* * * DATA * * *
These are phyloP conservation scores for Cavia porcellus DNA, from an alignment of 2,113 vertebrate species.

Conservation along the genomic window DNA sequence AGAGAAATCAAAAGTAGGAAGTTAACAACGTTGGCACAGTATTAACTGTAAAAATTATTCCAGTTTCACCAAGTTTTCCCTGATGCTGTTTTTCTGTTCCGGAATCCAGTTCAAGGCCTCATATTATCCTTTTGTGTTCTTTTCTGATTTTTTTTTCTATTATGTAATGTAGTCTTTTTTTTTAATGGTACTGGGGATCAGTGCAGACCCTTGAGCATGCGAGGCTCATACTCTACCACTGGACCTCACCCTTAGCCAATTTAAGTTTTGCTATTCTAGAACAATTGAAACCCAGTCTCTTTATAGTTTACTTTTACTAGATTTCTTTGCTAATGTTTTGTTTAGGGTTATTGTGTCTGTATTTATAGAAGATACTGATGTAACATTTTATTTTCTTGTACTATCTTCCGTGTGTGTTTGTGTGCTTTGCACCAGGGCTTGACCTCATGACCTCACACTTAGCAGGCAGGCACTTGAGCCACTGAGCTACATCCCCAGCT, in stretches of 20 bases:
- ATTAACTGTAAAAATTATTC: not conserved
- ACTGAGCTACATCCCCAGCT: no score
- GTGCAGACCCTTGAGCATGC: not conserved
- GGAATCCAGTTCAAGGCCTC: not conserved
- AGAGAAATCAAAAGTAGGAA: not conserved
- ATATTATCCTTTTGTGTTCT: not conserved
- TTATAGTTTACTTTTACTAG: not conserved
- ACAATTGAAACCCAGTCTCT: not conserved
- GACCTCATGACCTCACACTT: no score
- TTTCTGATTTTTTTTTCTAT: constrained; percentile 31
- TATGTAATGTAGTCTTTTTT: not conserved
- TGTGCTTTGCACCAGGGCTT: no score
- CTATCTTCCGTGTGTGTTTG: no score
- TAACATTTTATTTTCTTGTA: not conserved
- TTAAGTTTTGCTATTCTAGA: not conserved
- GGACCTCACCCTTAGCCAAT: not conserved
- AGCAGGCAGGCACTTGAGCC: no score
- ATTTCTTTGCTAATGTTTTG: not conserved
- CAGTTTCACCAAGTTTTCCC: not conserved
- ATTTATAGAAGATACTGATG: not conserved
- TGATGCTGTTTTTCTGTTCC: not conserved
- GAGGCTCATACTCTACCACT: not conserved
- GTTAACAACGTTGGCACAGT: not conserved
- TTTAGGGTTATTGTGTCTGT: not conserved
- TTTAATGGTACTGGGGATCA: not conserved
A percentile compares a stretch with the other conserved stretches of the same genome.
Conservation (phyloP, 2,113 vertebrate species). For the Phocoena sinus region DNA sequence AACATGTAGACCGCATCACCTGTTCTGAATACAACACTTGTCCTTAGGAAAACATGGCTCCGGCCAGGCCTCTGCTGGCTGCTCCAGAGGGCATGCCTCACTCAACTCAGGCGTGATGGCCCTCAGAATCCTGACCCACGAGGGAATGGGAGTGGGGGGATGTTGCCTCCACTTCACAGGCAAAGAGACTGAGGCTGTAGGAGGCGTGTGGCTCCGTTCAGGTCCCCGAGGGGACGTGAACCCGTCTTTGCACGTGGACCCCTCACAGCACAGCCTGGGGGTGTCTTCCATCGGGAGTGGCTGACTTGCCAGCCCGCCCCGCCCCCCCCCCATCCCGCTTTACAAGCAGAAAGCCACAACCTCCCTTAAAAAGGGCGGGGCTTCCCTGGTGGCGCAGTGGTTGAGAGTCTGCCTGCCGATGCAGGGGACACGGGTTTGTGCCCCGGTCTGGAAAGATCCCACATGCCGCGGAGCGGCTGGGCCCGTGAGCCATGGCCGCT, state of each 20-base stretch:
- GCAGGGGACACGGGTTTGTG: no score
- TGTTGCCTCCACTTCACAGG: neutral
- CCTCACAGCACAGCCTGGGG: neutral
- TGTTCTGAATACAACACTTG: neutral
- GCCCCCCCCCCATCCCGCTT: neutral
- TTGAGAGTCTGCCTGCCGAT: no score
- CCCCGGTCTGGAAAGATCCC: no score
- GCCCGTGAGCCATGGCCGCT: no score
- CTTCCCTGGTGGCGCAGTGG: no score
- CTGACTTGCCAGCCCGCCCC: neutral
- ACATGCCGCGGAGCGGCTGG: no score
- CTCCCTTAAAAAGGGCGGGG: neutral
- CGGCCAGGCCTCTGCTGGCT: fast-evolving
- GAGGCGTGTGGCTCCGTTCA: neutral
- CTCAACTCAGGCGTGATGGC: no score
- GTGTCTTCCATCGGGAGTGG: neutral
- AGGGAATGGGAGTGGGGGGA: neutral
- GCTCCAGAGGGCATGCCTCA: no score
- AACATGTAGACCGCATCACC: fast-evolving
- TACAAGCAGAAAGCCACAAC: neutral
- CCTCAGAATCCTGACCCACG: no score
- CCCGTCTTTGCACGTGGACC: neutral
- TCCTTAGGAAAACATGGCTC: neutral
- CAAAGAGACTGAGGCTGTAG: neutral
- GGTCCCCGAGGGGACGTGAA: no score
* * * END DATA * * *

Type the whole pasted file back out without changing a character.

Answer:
These are phyloP conservation scores for Cavia porcellus DNA, from an alignment of 2,113 vertebrate species.

Conservation along the genomic window DNA sequence AGAGAAATCAAAAGTAGGAAGTTAACAACGTTGGCACAGTATTAACTGTAAAAATTATTCCAGTTTCACCAAGTTTTCCCTGATGCTGTTTTTCTGTTCCGGAATCCAGTTCAAGGCCTCATATTATCCTTTTGTGTTCTTTTCTGATTTTTTTTTCTATTATGTAATGTAGTCTTTTTTTTTAATGGTACTGGGGATCAGTGCAGACCCTTGAGCATGCGAGGCTCATACTCTACCACTGGACCTCACCCTTAGCCAATTTAAGTTTTGCTATTCTAGAACAATTGAAACCCAGTCTCTTTATAGTTTACTTTTACTAGATTTCTTTGCTAATGTTTTGTTTAGGGTTATTGTGTCTGTATTTATAGAAGATACTGATGTAACATTTTATTTTCTTGTACTATCTTCCGTGTGTGTTTGTGTGCTTTGCACCAGGGCTTGACCTCATGACCTCACACTTAGCAGGCAGGCACTTGAGCCACTGAGCTACATCCCCAGCT, in stretches of 20 bases:
- ATTAACTGTAAAAATTATTC: not conserved
- ACTGAGCTACATCCCCAGCT: no score
- GTGCAGACCCTTGAGCATGC: not conserved
- GGAATCCAGTTCAAGGCCTC: not conserved
- AGAGAAATCAAAAGTAGGAA: not conserved
- ATATTATCCTTTTGTGTTCT: not conserved
- TTATAGTTTACTTTTACTAG: not conserved
- ACAATTGAAACCCAGTCTCT: not conserved
- GACCTCATGACCTCACACTT: no score
- TTTCTGATTTTTTTTTCTAT: constrained; percentile 31
- TATGTAATGTAGTCTTTTTT: not conserved
- TGTGCTTTGCACCAGGGCTT: no score
- CTATCTTCCGTGTGTGTTTG: no score
- TAACATTTTATTTTCTTGTA: not conserved
- TTAAGTTTTGCTATTCTAGA: not conserved
- GGACCTCACCCTTAGCCAAT: not conserved
- AGCAGGCAGGCACTTGAGCC: no score
- ATTTCTTTGCTAATGTTTTG: not conserved
- CAGTTTCACCAAGTTTTCCC: not conserved
- ATTTATAGAAGATACTGATG: not conserved
- TGATGCTGTTTTTCTGTTCC: not conserved
- GAGGCTCATACTCTACCACT: not conserved
- GTTAACAACGTTGGCACAGT: not conserved
- TTTAGGGTTATTGTGTCTGT: not conserved
- TTTAATGGTACTGGGGATCA: not conserved
A percentile compares a stretch with the other conserved stretches of the same genome.
Conservation (phyloP, 2,113 vertebrate species). For the Phocoena sinus region DNA sequence AACATGTAGACCGCATCACCTGTTCTGAATACAACACTTGTCCTTAGGAAAACATGGCTCCGGCCAGGCCTCTGCTGGCTGCTCCAGAGGGCATGCCTCACTCAACTCAGGCGTGATGGCCCTCAGAATCCTGACCCACGAGGGAATGGGAGTGGGGGGATGTTGCCTCCACTTCACAGGCAAAGAGACTGAGGCTGTAGGAGGCGTGTGGCTCCGTTCAGGTCCCCGAGGGGACGTGAACCCGTCTTTGCACGTGGACCCCTCACAGCACAGCCTGGGGGTGTCTTCCATCGGGAGTGGCTGACTTGCCAGCCCGCCCCGCCCCCCCCCCATCCCGCTTTACAAGCAGAAAGCCACAACCTCCCTTAAAAAGGGCGGGGCTTCCCTGGTGGCGCAGTGGTTGAGAGTCTGCCTGCCGATGCAGGGGACACGGGTTTGTGCCCCGGTCTGGAAAGATCCCACATGCCGCGGAGCGGCTGGGCCCGTGAGCCATGGCCGCT, state of each 20-base stretch:
- GCAGGGGACACGGGTTTGTG: no score
- TGTTGCCTCCACTTCACAGG: neutral
- CCTCACAGCACAGCCTGGGG: neutral
- TGTTCTGAATACAACACTTG: neutral
- GCCCCCCCCCCATCCCGCTT: neutral
- TTGAGAGTCTGCCTGCCGAT: no score
- CCCCGGTCTGGAAAGATCCC: no score
- GCCCGTGAGCCATGGCCGCT: no score
- CTTCCCTGGTGGCGCAGTGG: no score
- CTGACTTGCCAGCCCGCCCC: neutral
- ACATGCCGCGGAGCGGCTGG: no score
- CTCCCTTAAAAAGGGCGGGG: neutral
- CGGCCAGGCCTCTGCTGGCT: fast-evolving
- GAGGCGTGTGGCTCCGTTCA: neutral
- CTCAACTCAGGCGTGATGGC: no score
- GTGTCTTCCATCGGGAGTGG: neutral
- AGGGAATGGGAGTGGGGGGA: neutral
- GCTCCAGAGGGCATGCCTCA: no score
- AACATGTAGACCGCATCACC: fast-evolving
- TACAAGCAGAAAGCCACAAC: neutral
- CCTCAGAATCCTGACCCACG: no score
- CCCGTCTTTGCACGTGGACC: neutral
- TCCTTAGGAAAACATGGCTC: neutral
- CAAAGAGACTGAGGCTGTAG: neutral
- GGTCCCCGAGGGGACGTGAA: no score